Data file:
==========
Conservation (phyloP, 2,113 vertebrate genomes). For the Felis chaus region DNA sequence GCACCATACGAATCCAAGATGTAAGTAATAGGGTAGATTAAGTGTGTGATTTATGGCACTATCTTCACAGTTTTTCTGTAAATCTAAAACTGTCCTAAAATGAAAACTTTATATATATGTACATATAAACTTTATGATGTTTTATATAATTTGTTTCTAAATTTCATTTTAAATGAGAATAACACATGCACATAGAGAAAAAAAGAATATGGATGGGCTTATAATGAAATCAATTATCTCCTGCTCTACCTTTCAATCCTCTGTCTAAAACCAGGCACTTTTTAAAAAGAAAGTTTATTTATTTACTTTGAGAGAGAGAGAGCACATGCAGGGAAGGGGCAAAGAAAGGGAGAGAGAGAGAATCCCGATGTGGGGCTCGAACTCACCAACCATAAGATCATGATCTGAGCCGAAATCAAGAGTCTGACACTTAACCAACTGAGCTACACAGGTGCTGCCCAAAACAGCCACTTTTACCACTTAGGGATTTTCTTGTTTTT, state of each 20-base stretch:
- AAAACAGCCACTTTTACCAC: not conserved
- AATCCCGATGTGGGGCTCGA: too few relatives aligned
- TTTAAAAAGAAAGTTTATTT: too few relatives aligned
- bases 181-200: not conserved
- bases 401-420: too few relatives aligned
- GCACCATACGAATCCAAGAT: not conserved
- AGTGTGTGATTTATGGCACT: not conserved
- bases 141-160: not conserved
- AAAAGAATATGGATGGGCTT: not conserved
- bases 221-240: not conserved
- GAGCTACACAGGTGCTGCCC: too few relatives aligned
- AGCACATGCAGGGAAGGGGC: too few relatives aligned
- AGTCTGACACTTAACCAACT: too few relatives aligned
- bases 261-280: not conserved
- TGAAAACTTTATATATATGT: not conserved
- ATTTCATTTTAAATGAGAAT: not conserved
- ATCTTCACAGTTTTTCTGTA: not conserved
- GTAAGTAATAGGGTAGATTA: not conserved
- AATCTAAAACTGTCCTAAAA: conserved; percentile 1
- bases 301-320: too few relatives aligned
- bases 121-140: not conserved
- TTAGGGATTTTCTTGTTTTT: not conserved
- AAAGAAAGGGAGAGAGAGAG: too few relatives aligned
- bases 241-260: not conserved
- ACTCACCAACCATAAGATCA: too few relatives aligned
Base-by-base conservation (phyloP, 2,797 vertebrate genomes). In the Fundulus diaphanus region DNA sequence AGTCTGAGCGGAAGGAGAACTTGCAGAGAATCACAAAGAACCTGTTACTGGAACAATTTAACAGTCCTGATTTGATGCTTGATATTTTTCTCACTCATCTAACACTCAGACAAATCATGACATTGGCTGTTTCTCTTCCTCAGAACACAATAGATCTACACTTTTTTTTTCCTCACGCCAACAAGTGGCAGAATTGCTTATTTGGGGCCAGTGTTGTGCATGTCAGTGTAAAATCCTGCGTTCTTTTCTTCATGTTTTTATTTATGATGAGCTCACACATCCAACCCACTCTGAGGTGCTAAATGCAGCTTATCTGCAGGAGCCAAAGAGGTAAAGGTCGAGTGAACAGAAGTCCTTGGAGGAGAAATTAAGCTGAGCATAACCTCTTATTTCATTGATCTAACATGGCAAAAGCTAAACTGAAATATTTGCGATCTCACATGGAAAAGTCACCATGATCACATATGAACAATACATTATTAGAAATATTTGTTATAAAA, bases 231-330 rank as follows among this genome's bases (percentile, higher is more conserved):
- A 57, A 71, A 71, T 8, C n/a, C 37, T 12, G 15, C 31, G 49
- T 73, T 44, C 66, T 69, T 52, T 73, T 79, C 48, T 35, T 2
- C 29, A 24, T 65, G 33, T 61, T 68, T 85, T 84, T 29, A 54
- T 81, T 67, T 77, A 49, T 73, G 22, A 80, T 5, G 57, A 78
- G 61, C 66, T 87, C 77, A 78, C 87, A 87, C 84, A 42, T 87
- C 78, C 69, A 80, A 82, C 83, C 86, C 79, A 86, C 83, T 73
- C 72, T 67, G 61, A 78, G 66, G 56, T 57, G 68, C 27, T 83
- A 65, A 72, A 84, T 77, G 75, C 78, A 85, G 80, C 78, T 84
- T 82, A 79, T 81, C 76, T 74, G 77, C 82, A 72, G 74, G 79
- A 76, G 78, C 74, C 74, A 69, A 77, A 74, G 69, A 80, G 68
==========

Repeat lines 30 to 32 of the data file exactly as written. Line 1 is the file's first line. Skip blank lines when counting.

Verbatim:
- C 29, A 24, T 65, G 33, T 61, T 68, T 85, T 84, T 29, A 54
- T 81, T 67, T 77, A 49, T 73, G 22, A 80, T 5, G 57, A 78
- G 61, C 66, T 87, C 77, A 78, C 87, A 87, C 84, A 42, T 87